The Technique of Split-shed Weaving by Deborah Silver
Break out of blocks with split-shed weaving. This technique gives any weaver with a 4-shaft loom the ability to weave pictorial imagery using continuous wefts without the need for special equipment. You can weave structures that include variations of twills, tied weaves, double weft-faced weaves, taqueté, samitum, Bronson, double weave, lampas, piqué, waffle and more! Every pattern is accompanied by color images with detailed enlargements. Easy-to-understand drafts include drawdowns that illustrate all possible pattern combinations, as well as tie-up and treadling diagrams for rising shaft, countermarch and counterbalance looms.
Highlights of The Technique of Split-shed Weaving:
The book progression enables the weaver to advance from one shuttle structures to two-shuttle weaves, then to multi-shuttle weaving, allowing the weaver to mix colors and create shading.
The beginning chapters are designed to allow the weaver to create a multi-pattern sampler on a single warp.
“Cheat sheets” for all patterns: Simplified treadling instructions for several loom types can be copied and attached to your loom for easy reference while weaving.
Instructions for creating a cartoon that remains flat and will not wrinkle when beating.
The book opens flat for easy reference while warping and weaving.
Continuous weft weaving on 4 shafts with no complicated equipment, pick-up sticks, dobby mechanisms, graphed designs, or warp thread counting.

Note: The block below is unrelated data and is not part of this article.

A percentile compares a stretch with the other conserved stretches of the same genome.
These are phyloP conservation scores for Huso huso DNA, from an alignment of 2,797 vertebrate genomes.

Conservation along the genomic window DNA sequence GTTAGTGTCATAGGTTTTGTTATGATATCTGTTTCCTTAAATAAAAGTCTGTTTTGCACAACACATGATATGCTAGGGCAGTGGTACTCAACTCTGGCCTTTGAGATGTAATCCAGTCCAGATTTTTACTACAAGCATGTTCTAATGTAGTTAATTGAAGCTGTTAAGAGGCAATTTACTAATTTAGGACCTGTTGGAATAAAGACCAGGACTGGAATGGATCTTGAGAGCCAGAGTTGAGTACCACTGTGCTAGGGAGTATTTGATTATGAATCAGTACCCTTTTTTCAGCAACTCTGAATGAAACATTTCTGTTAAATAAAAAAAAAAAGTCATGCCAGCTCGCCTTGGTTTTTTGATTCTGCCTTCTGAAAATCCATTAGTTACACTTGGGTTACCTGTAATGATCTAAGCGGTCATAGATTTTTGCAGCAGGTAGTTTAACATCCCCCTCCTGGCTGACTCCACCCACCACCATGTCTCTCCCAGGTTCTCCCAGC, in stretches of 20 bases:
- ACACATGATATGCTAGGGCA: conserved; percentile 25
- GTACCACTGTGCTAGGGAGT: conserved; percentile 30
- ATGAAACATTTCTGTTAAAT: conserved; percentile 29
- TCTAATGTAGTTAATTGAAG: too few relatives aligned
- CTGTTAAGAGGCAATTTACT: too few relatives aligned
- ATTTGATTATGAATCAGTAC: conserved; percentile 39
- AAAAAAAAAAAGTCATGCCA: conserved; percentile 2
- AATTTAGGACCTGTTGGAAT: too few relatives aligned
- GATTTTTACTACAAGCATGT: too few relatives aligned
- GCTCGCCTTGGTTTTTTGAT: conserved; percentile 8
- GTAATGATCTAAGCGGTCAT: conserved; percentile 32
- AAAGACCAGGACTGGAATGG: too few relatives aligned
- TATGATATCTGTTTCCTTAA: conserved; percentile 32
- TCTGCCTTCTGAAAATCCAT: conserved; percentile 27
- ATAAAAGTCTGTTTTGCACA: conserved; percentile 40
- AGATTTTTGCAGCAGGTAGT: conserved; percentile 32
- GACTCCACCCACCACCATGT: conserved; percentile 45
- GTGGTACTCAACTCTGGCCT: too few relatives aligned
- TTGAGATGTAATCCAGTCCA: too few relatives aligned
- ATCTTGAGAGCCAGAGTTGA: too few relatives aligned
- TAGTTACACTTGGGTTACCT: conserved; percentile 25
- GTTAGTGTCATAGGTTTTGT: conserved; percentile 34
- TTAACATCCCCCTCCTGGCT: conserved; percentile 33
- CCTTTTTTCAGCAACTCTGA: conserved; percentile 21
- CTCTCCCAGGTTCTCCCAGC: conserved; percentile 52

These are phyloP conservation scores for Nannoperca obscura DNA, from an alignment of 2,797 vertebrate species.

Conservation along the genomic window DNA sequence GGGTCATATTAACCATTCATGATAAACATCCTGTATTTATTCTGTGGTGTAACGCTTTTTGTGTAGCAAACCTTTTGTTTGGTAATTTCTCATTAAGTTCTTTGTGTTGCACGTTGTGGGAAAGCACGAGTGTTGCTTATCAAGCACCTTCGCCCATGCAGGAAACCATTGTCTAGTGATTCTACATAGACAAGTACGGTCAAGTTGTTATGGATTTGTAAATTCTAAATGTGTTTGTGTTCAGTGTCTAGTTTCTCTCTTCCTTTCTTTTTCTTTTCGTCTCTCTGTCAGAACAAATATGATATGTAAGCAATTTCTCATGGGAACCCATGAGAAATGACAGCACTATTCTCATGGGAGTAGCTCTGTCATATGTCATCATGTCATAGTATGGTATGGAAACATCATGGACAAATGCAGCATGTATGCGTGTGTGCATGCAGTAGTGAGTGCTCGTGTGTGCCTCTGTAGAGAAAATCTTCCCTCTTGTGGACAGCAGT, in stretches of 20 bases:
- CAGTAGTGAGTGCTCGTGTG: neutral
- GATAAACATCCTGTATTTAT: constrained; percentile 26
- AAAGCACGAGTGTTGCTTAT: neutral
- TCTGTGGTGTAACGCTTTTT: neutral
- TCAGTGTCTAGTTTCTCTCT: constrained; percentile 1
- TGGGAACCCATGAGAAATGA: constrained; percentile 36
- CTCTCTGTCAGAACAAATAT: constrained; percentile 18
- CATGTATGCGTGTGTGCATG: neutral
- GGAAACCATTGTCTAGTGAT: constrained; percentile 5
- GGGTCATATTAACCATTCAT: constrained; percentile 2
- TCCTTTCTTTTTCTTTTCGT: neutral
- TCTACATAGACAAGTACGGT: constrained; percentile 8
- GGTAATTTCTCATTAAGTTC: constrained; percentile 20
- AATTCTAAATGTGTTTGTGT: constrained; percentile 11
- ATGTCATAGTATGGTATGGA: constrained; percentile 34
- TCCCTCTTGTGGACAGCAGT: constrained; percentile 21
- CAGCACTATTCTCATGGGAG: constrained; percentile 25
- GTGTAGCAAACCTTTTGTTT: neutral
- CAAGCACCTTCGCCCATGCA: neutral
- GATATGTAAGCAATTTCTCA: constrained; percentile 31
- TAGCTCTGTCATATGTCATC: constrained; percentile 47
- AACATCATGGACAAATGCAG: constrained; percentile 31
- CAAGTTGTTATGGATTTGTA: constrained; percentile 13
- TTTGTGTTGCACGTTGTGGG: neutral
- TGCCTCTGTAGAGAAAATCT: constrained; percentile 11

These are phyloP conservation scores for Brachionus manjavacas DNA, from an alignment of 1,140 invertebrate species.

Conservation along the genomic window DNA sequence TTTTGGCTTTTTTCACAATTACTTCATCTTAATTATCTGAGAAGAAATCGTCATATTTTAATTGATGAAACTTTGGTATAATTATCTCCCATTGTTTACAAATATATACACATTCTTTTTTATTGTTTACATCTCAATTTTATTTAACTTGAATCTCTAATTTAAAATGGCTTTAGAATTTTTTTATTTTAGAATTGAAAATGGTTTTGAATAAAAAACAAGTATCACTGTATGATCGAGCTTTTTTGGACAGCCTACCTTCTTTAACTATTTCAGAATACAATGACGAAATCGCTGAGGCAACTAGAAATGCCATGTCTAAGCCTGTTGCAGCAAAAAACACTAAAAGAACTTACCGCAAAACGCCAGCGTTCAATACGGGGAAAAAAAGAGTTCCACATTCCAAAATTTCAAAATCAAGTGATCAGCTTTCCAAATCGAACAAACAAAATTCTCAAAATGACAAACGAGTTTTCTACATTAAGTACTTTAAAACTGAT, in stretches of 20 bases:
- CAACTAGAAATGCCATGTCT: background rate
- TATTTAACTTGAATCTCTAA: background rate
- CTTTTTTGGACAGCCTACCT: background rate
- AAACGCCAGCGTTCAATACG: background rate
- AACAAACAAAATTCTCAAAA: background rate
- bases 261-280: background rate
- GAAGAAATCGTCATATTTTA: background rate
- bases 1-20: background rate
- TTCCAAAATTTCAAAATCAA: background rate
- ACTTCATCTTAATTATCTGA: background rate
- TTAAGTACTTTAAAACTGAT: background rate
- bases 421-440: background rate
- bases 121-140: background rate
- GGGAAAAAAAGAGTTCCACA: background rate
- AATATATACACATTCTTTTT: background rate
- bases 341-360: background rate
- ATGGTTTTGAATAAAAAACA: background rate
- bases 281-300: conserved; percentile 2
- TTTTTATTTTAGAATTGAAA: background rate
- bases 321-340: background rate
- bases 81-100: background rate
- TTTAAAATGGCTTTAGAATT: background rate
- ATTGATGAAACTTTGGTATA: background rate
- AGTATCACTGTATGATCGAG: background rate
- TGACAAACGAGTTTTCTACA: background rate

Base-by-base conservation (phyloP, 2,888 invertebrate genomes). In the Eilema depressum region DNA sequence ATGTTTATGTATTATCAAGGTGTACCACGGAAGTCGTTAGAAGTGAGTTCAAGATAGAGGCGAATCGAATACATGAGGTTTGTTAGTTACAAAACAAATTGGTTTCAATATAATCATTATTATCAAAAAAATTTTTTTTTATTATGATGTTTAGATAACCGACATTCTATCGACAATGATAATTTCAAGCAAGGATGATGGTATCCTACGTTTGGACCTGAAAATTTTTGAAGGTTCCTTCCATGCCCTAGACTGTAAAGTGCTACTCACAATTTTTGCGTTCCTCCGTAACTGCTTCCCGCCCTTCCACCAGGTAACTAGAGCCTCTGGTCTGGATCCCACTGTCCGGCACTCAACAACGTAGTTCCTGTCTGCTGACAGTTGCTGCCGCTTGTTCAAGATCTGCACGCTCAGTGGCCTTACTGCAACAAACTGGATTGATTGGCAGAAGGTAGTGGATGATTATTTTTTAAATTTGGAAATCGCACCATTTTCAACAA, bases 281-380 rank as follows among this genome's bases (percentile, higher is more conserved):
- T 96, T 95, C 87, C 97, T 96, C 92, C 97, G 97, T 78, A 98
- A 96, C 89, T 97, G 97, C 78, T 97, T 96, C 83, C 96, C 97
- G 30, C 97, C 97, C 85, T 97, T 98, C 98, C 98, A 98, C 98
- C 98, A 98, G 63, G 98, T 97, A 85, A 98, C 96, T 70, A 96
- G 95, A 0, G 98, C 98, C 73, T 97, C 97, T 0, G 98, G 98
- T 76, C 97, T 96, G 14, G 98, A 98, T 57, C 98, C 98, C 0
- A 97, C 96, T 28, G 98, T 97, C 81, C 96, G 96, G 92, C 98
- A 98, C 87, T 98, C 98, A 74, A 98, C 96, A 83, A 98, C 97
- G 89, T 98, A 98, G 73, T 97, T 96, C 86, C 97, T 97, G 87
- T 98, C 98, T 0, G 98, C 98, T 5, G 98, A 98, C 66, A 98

8.5” X 11”
The Technique of Split-shed Weaving
Deborah Silver is a rare phenomenon in the world of weaving: a fine artist, a superb technician, a fine teacher and communicator, and a skilled writer who is able to convey her gifts and talents to everyone who loves the craft of weaving. Her abilities will list her in the future as one of those weavers who have had a significant impact on the development of handweaving.
Deborah has taken a technique using 4-shaft looms and developed a way for even new weavers to take advantage of the splendid patterning possibilities of some fairly simple, and some quite complex weave structures. She recognizes that the possibilities of patterning are often limited by the capabilities of 4-shaft looms unless a certain amount of ingenuity is brought to bear. With her simple method, even structures as complex as lampas can be made to produce figures that would not be possible even on a loom with many shafts and a dobby mechanism.
Deborah’s fabrics are things of beauty and individuality, and she sees to it that all the tools you’ll ever need are contained within the pages of her book. If you have that creative urge to express yourself with yarn on a loom, to explore with intricate figures using the surface textures of dozens of structures and pattern combinations, then this book will provide what you need and a great deal more, perhaps much more than you ever dreamed possible.
David Xenakis -Master Weaver